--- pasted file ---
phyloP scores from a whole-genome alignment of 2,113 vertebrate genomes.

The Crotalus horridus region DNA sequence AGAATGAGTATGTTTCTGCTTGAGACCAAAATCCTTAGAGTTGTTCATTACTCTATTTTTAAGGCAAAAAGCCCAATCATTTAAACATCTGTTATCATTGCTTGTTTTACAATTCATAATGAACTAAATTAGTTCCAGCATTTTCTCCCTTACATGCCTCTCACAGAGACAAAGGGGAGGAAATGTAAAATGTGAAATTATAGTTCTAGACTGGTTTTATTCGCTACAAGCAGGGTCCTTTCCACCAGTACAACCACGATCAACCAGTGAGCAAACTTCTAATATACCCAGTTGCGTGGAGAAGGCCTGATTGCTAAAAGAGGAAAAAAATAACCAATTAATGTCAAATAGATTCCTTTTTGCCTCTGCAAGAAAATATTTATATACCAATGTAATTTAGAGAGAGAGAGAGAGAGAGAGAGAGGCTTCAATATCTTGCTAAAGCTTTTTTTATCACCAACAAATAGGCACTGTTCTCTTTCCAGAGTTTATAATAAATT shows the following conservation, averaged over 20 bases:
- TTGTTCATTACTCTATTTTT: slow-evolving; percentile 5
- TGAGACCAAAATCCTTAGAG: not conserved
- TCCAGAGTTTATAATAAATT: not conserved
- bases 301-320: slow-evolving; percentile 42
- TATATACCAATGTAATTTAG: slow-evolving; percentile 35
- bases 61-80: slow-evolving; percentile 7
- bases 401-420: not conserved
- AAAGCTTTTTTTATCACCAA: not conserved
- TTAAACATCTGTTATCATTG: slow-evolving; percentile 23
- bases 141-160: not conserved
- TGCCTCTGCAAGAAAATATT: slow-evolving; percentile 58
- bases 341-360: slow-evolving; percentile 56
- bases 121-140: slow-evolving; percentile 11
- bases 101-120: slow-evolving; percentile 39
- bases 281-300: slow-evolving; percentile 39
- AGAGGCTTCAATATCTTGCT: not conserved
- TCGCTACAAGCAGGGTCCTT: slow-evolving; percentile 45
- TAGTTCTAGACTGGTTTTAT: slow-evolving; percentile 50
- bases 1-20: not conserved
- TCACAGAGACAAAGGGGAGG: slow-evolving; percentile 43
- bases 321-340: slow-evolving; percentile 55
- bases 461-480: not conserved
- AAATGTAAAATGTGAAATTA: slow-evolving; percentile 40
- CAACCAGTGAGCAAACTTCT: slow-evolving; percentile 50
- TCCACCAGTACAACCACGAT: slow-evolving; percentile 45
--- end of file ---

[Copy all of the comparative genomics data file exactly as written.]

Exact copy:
phyloP scores from a whole-genome alignment of 2,113 vertebrate genomes.

The Crotalus horridus region DNA sequence AGAATGAGTATGTTTCTGCTTGAGACCAAAATCCTTAGAGTTGTTCATTACTCTATTTTTAAGGCAAAAAGCCCAATCATTTAAACATCTGTTATCATTGCTTGTTTTACAATTCATAATGAACTAAATTAGTTCCAGCATTTTCTCCCTTACATGCCTCTCACAGAGACAAAGGGGAGGAAATGTAAAATGTGAAATTATAGTTCTAGACTGGTTTTATTCGCTACAAGCAGGGTCCTTTCCACCAGTACAACCACGATCAACCAGTGAGCAAACTTCTAATATACCCAGTTGCGTGGAGAAGGCCTGATTGCTAAAAGAGGAAAAAAATAACCAATTAATGTCAAATAGATTCCTTTTTGCCTCTGCAAGAAAATATTTATATACCAATGTAATTTAGAGAGAGAGAGAGAGAGAGAGAGAGGCTTCAATATCTTGCTAAAGCTTTTTTTATCACCAACAAATAGGCACTGTTCTCTTTCCAGAGTTTATAATAAATT shows the following conservation, averaged over 20 bases:
- TTGTTCATTACTCTATTTTT: slow-evolving; percentile 5
- TGAGACCAAAATCCTTAGAG: not conserved
- TCCAGAGTTTATAATAAATT: not conserved
- bases 301-320: slow-evolving; percentile 42
- TATATACCAATGTAATTTAG: slow-evolving; percentile 35
- bases 61-80: slow-evolving; percentile 7
- bases 401-420: not conserved
- AAAGCTTTTTTTATCACCAA: not conserved
- TTAAACATCTGTTATCATTG: slow-evolving; percentile 23
- bases 141-160: not conserved
- TGCCTCTGCAAGAAAATATT: slow-evolving; percentile 58
- bases 341-360: slow-evolving; percentile 56
- bases 121-140: slow-evolving; percentile 11
- bases 101-120: slow-evolving; percentile 39
- bases 281-300: slow-evolving; percentile 39
- AGAGGCTTCAATATCTTGCT: not conserved
- TCGCTACAAGCAGGGTCCTT: slow-evolving; percentile 45
- TAGTTCTAGACTGGTTTTAT: slow-evolving; percentile 50
- bases 1-20: not conserved
- TCACAGAGACAAAGGGGAGG: slow-evolving; percentile 43
- bases 321-340: slow-evolving; percentile 55
- bases 461-480: not conserved
- AAATGTAAAATGTGAAATTA: slow-evolving; percentile 40
- CAACCAGTGAGCAAACTTCT: slow-evolving; percentile 50
- TCCACCAGTACAACCACGAT: slow-evolving; percentile 45